No, for me the highlight came when we’d finally nagged the parents enough to get them out of their sunbathing and into taking us to the fair and arcades. That’s when the real fun began. Every arcade held numerous treats, and the fun fair was so lively and full of terrifying rides for us as kids. Then there was the looming presence of the Butlins Holiday Camp in the background, large white and green buildings that framed the fun fair, beach and headland. Once again, the joys of Barry Butlins is for another time, but the buildings really made the place feel grand and exciting, themselves filled with holiday makers from around the UK on top of the thousands of local day trippers like us.

Barry Island Pleasure Park was where it was for us, that’s where the real excitement lay. The rides in the fair were brilliant. The Ghost Train was genuinely terrifying to our young minds, and the garish artwork entranced me. The Fun House with its vertical slide that I only dared to go down a lot later, its precarious walk ways and the big rotating barrel constantly managed to fill me with joy and the occasional nightmare. The Safari Ride with its awkward and jerky animatronic people and animals filled us with glee and made the long queue to get on it worthwhile.

And then there were the new rides that appeared in this period. The Whacky Goldmine (later The Haunted Mine) was a major new attraction that was such a big deal it featured on Blue Peter. The take on the typical ghost train has some genuinely freaky moments where the train ran down a hill and a big heavy looking slab of rock shot out of the wall, too close for comfort. Then came the Log Flume which was insanely popular when it first appeared, so much so that you’d queue for an age to get on it. Then there was the Pirate Boat and the Traum Boot, both terrifying.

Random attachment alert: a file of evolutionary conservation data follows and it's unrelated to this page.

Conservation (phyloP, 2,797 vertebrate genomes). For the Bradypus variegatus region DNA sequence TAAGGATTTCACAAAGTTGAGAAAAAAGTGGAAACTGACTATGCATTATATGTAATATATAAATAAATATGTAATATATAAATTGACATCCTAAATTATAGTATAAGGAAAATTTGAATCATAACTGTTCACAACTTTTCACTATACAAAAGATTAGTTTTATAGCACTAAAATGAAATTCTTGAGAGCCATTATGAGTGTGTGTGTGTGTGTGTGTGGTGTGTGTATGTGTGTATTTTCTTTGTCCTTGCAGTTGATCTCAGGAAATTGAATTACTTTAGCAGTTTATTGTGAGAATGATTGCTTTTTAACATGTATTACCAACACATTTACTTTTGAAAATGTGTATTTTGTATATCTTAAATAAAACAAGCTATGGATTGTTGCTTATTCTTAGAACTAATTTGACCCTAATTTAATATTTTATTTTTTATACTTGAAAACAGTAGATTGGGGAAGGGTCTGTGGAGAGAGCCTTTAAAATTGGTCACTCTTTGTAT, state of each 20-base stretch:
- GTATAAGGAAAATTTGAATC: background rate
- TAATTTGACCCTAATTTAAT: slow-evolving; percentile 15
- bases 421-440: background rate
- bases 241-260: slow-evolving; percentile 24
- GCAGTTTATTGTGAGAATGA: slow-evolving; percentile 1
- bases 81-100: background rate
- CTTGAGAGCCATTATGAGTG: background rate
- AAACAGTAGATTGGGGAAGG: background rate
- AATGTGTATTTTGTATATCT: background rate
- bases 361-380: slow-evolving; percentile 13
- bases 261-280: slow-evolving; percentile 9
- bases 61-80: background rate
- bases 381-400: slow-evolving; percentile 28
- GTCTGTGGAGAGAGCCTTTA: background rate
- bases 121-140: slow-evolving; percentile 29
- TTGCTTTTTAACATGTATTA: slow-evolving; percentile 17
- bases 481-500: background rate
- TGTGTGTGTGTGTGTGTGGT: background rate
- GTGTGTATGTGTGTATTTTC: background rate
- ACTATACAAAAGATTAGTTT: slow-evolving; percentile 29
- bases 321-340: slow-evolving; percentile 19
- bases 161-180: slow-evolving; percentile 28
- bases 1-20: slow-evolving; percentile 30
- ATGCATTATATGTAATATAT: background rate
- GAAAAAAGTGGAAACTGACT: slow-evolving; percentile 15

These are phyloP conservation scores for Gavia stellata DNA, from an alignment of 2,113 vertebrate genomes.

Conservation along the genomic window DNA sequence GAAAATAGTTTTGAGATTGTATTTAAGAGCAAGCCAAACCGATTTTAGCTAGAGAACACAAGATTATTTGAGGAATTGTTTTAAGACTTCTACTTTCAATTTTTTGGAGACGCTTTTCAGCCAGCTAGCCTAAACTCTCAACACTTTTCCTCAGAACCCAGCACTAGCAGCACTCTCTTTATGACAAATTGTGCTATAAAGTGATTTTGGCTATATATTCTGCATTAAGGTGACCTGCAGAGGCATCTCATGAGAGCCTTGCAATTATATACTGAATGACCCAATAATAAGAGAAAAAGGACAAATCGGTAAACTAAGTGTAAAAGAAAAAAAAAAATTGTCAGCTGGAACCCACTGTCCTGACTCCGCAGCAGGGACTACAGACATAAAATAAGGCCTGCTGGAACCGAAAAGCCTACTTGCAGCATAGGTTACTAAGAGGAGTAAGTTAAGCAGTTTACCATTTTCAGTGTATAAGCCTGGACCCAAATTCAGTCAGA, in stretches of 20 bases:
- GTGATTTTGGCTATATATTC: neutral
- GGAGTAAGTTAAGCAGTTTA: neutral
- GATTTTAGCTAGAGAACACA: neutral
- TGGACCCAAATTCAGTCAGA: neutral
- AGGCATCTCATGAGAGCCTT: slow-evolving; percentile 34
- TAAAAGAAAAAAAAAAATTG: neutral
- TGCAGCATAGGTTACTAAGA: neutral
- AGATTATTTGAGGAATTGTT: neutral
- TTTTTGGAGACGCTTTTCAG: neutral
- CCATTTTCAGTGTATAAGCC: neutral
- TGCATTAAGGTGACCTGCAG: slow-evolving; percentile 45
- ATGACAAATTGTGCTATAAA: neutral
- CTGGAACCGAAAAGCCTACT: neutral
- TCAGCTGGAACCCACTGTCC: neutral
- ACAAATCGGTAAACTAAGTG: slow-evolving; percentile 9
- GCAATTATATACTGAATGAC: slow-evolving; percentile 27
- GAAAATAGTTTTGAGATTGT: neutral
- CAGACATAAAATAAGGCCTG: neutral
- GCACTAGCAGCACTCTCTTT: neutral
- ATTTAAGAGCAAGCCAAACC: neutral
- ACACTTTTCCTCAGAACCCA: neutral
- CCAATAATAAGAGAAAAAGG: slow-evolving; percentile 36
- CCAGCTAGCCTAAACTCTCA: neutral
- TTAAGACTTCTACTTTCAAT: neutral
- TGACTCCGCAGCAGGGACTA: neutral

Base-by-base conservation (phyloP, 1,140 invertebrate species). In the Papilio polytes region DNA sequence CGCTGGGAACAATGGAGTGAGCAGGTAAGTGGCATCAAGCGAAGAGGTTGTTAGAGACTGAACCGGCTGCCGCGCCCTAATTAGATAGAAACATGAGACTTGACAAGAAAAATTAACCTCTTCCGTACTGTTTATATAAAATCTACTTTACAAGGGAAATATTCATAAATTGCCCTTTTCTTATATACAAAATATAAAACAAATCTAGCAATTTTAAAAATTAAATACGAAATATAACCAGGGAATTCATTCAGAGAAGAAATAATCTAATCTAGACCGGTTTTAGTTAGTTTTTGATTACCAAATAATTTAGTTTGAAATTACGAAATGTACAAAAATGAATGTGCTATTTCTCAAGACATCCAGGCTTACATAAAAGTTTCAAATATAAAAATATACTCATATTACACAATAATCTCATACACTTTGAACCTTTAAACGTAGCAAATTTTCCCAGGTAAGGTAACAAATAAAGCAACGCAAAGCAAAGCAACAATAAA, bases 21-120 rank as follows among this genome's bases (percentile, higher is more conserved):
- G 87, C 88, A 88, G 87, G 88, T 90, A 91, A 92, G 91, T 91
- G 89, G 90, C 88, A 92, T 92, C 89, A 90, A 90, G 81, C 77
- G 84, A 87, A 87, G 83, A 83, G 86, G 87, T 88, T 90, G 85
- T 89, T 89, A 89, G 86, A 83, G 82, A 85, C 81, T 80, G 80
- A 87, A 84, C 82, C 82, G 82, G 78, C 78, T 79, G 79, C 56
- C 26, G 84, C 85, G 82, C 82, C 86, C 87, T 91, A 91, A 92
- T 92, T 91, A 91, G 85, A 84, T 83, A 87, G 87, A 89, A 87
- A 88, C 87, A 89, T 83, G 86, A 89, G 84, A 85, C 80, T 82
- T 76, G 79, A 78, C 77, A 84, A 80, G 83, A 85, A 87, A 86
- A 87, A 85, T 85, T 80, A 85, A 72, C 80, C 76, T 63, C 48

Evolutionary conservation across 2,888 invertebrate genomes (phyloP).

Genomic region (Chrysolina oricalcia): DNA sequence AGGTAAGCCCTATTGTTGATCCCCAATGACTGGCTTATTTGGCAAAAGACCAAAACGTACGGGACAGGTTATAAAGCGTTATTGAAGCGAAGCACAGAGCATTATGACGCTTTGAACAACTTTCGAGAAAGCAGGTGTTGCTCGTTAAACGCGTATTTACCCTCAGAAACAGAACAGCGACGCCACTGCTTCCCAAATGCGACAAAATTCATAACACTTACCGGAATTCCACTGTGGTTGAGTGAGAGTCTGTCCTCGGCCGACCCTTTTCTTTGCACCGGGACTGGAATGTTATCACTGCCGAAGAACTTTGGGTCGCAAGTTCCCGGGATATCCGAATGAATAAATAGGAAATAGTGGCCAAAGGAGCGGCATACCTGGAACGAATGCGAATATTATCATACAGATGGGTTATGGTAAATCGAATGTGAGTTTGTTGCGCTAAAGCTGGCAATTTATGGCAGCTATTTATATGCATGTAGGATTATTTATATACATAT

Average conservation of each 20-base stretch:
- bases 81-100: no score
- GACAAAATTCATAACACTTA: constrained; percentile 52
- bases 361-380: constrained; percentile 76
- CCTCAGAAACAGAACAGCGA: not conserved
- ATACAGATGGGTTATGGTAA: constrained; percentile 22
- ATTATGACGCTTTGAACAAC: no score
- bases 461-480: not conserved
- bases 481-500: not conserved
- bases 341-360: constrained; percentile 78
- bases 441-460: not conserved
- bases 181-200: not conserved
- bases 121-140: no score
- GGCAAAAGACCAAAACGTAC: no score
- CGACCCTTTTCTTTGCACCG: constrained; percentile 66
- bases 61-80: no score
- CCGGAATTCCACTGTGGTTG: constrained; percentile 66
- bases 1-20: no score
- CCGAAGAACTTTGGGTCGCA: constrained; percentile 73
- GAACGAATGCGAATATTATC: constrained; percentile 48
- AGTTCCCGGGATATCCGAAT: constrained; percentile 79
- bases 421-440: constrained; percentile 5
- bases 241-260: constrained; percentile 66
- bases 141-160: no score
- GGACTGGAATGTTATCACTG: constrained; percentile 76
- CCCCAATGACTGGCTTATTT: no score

In the early 1980s came the Enterprise, which really was a modern and mean looking ride. Starting off flat, the circular ride had cars which hung at 90 degrees to the main part. But then it started up and the circle itself rose up through 90 degrees so what was once horizontal became vertical, and the cars themselves did the same. It was fast, stomach churning and completely exhilarating. You can get a glimpse of it in this advert from 1980.

And after the fair, whatever money and time we had left would be spent in the multiple arcades on the Island. Over the space of a decade we watched the arcades blossom into video gaming palaces of pure escapism, completely hooked all the while. These were the days when Space Invaders was so new it blew everyone away and turned us all in to instant addicts and perpetual 10p requesters.

Then it was back to the car to return home. Usually sunburnt, usually we’d stop for chips at some point, and usually we were all gutted to have to return to the hum-drum street in Roath we called home. But return we did, and sleep well with dreams of candyfloss coloured rides and harsh electric lighting glowing full blast in the bright sun of the day. That sort of intense experience was bound to leave its mark at some point, and so it did. I consider myself thankful for those experiences and the lasting legacy they have left me.

The whole package was what made it special. The people, the smells, the views, the adventures, the excitement, the colours, the craziness, the danger. It all left its mark, even though the spirit of the place has changed so drastically in the intervening decades where the rot set in.

Photos and Video Of Barry Island Circa 1986 – A Bloody New Year

Other than the advert above, I’d struggled to find much footage of Barry Island during the period that interested me. I was especially keen to do so as I really wanted to find a photo of the Fun House during that period as a kid. I’d painted my own imaginary version of it several times, featuring a huge clown sat above the entrance. I was sure there had been a mechanical clown there at some point, but I couldn’t remember if it actually was or if I had imagined it.

Over the years I’d done image searches for it online, but turned up nothing. The only photos I had were from the period of the early 1990s, by which time many changes had occurred to the Fun House and if there had been a clown, he was long gone. By chance I came across the film Bloody New Year, directed by the UK director Norman J Warren. I was amazed to find about 10 minutes of footage shot around Barry Island Pleasure Park around 1985/86. I’d hit the whacky gold mine, so to speak.